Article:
I had hoped by now that the feeling would have gone away. On that sleepless Wednesday after the election, I barely had it in me to work. I couldn't muster enough energy to care about restaurant openings, no matter how long-awaited, no matter how accomplished the chef. I didn't really care about new menu offerings or staff shuffles or the latest hometown hero to land a spot on TV. And while I did plenty of drinking, it didn't particularly matter whether my cocktail was well-balanced.
I was sure I would settle back into the groove, but I'm struggling to get my former enthusiasm back. Don't get me wrong, the stories surrounding food still hold my interest, and there are plenty of related topics – from culinary diversity (see Veronica Meewes' enlightening feature above) to social justice movements like Fight for 15 – that in big and small ways defy the toxic new America. I don't even deny that food criticism, industry news, or just plain boosterism have less value since the election. That culture deserves to be documented. Maybe even especially now.
But those intellectual exercises no longer seem to be enough. I suspect many of us are feeling the same thing, questioning the triviality of what we do on a day-to-day basis – wanting to do more where we can. The scope of need is overwhelming. If words are to be put into deed, it's often best to start at home. For me, that means turning back to food.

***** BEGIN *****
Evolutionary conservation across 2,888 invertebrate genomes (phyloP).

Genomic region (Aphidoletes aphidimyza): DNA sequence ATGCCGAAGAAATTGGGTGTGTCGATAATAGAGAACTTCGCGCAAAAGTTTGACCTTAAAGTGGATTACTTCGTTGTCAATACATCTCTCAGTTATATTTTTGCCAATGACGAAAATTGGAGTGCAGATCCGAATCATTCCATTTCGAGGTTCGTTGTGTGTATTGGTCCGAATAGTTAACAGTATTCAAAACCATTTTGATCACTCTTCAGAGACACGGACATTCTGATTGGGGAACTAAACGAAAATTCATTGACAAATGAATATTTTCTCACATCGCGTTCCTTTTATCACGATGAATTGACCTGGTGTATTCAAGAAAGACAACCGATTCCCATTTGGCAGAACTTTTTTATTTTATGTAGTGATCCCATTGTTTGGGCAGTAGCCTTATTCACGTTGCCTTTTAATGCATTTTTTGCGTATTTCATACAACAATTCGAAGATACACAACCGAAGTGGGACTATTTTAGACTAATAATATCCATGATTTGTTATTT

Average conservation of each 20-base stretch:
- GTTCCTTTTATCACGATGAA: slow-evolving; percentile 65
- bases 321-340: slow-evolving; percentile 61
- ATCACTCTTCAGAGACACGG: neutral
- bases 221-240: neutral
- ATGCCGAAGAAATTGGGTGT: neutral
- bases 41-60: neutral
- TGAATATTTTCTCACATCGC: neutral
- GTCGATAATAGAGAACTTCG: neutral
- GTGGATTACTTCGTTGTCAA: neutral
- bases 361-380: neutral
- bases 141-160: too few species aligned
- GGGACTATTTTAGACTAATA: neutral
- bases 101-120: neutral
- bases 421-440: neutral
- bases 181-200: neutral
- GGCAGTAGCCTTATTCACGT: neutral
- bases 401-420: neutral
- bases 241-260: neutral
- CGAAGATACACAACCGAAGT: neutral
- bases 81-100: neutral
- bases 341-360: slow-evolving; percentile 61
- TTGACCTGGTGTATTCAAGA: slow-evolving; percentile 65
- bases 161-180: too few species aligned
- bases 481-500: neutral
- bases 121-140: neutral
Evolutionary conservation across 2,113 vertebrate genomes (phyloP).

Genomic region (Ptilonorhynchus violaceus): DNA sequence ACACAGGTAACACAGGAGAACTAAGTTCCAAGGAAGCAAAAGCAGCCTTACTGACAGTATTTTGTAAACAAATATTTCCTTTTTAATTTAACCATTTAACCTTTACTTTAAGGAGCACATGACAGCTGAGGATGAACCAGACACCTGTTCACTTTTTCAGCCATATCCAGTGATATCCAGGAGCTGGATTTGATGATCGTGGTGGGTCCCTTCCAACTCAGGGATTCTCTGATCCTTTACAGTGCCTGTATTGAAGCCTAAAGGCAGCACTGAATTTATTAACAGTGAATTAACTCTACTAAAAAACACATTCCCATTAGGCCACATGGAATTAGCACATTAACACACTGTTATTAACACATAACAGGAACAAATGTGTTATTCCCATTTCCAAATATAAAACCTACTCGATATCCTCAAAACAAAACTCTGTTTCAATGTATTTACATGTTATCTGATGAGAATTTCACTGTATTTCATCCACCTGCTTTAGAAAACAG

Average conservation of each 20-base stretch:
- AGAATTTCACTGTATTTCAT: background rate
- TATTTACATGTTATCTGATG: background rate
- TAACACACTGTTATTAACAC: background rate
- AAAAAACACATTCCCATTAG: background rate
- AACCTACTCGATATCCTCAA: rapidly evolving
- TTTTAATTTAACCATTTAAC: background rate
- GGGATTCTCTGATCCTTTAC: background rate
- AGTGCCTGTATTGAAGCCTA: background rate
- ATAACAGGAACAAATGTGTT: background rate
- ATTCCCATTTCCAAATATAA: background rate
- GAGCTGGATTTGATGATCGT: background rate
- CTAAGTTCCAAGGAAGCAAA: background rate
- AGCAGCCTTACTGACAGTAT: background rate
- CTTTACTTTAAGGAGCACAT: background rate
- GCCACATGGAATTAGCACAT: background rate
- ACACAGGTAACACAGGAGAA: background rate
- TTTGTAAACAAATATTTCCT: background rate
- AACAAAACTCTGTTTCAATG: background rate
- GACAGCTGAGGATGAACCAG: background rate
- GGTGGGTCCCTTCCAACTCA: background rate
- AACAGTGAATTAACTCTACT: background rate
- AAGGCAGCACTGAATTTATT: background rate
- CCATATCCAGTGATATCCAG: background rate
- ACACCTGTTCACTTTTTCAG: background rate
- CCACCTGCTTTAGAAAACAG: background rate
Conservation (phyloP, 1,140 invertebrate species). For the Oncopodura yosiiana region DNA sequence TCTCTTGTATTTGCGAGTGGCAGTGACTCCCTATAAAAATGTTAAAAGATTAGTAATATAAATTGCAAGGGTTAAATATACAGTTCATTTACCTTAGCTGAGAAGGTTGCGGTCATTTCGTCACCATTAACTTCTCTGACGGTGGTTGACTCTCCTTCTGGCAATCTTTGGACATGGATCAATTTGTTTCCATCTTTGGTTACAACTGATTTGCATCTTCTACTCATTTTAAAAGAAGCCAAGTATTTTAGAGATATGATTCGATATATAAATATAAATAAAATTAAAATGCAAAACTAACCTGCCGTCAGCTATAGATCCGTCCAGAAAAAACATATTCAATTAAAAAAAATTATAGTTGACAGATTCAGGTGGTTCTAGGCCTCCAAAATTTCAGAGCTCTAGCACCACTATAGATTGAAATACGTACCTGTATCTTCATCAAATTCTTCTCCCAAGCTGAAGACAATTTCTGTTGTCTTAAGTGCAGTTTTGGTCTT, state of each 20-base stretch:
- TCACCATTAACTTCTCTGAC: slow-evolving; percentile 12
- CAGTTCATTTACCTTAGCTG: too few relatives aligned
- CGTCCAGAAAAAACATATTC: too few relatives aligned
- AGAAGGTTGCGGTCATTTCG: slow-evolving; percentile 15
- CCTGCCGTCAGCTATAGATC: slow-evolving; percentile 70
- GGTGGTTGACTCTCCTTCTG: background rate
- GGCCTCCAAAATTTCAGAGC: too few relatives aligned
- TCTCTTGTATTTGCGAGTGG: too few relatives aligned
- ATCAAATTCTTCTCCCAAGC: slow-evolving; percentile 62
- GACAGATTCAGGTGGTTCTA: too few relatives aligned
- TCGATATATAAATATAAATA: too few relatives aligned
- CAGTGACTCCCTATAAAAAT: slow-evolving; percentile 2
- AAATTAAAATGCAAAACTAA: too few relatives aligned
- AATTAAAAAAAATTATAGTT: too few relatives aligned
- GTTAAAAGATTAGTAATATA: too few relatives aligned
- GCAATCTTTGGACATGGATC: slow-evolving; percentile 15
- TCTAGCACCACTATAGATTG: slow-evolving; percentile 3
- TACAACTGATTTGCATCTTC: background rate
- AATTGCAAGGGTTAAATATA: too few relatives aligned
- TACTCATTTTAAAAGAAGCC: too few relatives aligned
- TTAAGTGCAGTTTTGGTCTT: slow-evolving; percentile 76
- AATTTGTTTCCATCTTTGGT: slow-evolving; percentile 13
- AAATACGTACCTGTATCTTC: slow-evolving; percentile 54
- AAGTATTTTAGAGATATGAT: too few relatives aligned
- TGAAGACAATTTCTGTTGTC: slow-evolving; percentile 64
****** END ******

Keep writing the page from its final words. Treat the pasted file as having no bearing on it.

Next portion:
This year, I have been struck by how many crowdfunding campaigns have popped up on my social feeds to help folks in the hospitality industry get over the hump of an illness or an accident. And while it is heartening to see the generosity of my community, it shouldn't have to be this way. Austin's culinary scene is as responsible for the tourist money and press that flood our town as the music scene, yet the city that gave birth to HAAM and the SIMS Foundation does not seem to have any such organization for hospitality workers.
I worry about the state of our economy in a new administration, and that Obamacare will be rolled back. I fear that this will be an uglier America in a few months – especially for marginalized communities, many who are the gears of our food system. However, I have no doubts about the smarts and sense of the food community, no doubts about the heart. I know many restaurateurs want to do better for their employees without having the margins to work it out. I know we all want to do good by each other. I shouldn't have been surprised that many of my colleagues and friends have had a similar desire to do something, anything to help people in the service industry cope with health costs.
I am exceedingly fortunate to have a platform. What I don't have is the knowledge on how to begin. I have been having conversations over the last month and will continue to do so over the next few months to fill in more gaps. By writing this column, I am hoping to crowdsource that my readers – who assumably care as much about Austin food as I do – will reach out with thoughts, that friends will be willing to share experience and wisdom on how to make health care more affordable and to make sick time less catastrophic, and then help put wheels into motion, even if we have to start from scratch. Email me at firstname.lastname@example.org.
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